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ful noses, without knowing exactly why. To tell the truth, it is time the property changed hands. There can be no doubt that of late months it has somewhat deteriorated; for, though the old gentleman, who is shortly about to mingle with the shadows of the past, introduced some salutary reforms into certain small portions of his estate, causing divers peculating and unrighteous stewards to resign their trusts; yet a malignant imp, named Cholera, gave him such a fright in the early part of his career, that he never did good afterwards; his nerves tumbled to pieces, he became light-headed, and committed the oddest vagaries imaginable, so that all things went to wreck and ruin; his land remained untilled, his ships lay rotting in his harbors, and none of his tenants prospered excepting doctors, sextons, gravediggers, apothecaries, and undertakers. It is to be hoped that the young heir will bestir himself vigorously, and put things to rights; that he will drown the cholera in the Pacific, "deeper than did ever plummet sound;" chain up the ferocious and insatiable northern bear in his own appropriate regions of darkness and desolation; allow those pugnacious animals, the Dutch and Belgians, to knock their heads together until they find out what they are quarrelling about; or else hand their rulers Homer's makes up her mind to wear this article of apparel, either in public or private, the more decidedly and gracefully she does it the better; but still there must be some affectation in the raptures of the town at witnessing the same. To be sure, no one buttons a coat, adjusts a cravat, wears a hat, handles a cane, or draws a pair of gloves on in the true spirit of knowing and irresistible coxcombry equal to Madame Vestris; and it is really pleasant to sit and see those manly airs and graces played of by a woman, affording, as it does, conclusive evidence that such deep-laid schemes to ensnare the admiration of the fair sex do not always escape detection ; yet still the skill and observation requisite to do this may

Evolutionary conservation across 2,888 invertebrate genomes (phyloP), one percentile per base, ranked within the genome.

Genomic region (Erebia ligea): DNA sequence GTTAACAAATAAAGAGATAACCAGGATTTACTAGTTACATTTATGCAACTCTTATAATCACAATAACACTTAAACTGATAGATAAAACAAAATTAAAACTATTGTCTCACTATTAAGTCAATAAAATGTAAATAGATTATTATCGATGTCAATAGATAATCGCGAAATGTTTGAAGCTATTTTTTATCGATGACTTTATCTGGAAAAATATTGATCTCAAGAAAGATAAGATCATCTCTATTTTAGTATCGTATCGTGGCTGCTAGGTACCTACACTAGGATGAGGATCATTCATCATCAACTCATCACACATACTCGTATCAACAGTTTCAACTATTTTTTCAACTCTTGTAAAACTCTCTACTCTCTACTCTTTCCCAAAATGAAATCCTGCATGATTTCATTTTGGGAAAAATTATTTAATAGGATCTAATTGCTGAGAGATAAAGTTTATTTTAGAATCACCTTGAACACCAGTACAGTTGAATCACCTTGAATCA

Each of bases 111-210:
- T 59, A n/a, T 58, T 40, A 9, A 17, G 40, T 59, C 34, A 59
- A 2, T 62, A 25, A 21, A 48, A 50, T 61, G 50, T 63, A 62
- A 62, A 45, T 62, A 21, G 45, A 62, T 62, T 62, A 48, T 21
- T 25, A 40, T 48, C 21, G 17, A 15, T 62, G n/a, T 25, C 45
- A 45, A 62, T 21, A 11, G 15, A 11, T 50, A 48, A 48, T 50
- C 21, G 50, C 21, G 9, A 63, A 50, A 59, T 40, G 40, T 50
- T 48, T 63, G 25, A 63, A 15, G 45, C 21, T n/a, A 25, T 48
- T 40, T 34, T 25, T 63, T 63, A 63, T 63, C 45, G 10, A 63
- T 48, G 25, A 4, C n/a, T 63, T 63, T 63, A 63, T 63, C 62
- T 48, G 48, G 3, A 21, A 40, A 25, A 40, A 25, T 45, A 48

be rated too highly. But Madame Vestris has better, though perhaps weaker claims than this, on the public favor. She has the ability to make wearisome common-place passable, frivolity agreeable, and sprightliness fascinating-a never-flagging joyousness of spirit, and an almost promethean power of imparting a portion of her exuberance of life and animation to the walking, talking, mechanical blocks by which she is occasionally surrounded. To use a striking, technical phrase, she keeps the stage alive.” Her motions are graceful in the extreme, and like a greyhound or a thorough-bred racer, she the unfortunate writer to sit ruminating in an atmosphere of uncomfortable density.
It is newyear eve ! a season that I, for one, always felt an especial delight in. There is about it a mixture of mirth and sadness, of joyous anticipation and melancholy regret, that suits one of my temperament. It is a fitting time, too, for cogitation, and the birth of important and solemn thoughts. A great change is taking place. One year more from our slender stock is on the point of rolling away, to "join the past eternity.” Time is about to close another volume of his works, in which our good and bad deeds are registered, and to lay it quietly by amid the records of what has been, until it is wanted for final inspection. It is “iron-clasped and iron-bound," and can no more be opened by us. What is written there can never be erased--the slurs and blotches must all go—and that word never ought to make us pause before we stain with foul thoughts, or unmeet actions, the fair clear page of the daybook, which to-morrow will be laid before